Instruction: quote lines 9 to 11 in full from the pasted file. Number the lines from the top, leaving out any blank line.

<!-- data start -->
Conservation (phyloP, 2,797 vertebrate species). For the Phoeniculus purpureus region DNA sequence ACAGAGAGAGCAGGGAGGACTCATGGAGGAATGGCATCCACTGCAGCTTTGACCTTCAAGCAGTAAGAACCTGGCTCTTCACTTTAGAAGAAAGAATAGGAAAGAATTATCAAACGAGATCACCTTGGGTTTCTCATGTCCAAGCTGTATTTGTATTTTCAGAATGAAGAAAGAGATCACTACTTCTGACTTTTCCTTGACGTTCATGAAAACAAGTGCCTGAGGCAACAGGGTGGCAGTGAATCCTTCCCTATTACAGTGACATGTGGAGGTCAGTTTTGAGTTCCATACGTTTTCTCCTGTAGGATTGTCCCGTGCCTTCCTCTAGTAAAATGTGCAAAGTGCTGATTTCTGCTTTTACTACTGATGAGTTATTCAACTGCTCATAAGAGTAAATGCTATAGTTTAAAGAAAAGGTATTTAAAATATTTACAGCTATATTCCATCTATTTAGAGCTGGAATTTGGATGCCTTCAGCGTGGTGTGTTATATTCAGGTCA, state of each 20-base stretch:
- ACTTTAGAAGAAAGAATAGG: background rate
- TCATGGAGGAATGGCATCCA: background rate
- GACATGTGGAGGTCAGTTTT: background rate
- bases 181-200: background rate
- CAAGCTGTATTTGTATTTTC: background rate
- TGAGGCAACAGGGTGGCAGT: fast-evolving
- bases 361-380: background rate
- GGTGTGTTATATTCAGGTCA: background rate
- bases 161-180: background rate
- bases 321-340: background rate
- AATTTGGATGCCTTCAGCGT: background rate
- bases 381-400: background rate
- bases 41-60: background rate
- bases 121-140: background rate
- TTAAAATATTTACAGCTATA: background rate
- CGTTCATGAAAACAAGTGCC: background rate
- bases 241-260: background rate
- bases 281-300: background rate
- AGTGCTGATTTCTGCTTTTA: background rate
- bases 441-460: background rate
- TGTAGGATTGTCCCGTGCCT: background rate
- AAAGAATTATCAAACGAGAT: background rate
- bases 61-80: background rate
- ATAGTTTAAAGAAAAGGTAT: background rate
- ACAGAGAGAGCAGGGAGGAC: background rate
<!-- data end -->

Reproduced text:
- GGTGTGTTATATTCAGGTCA: background rate
- bases 161-180: background rate
- bases 321-340: background rate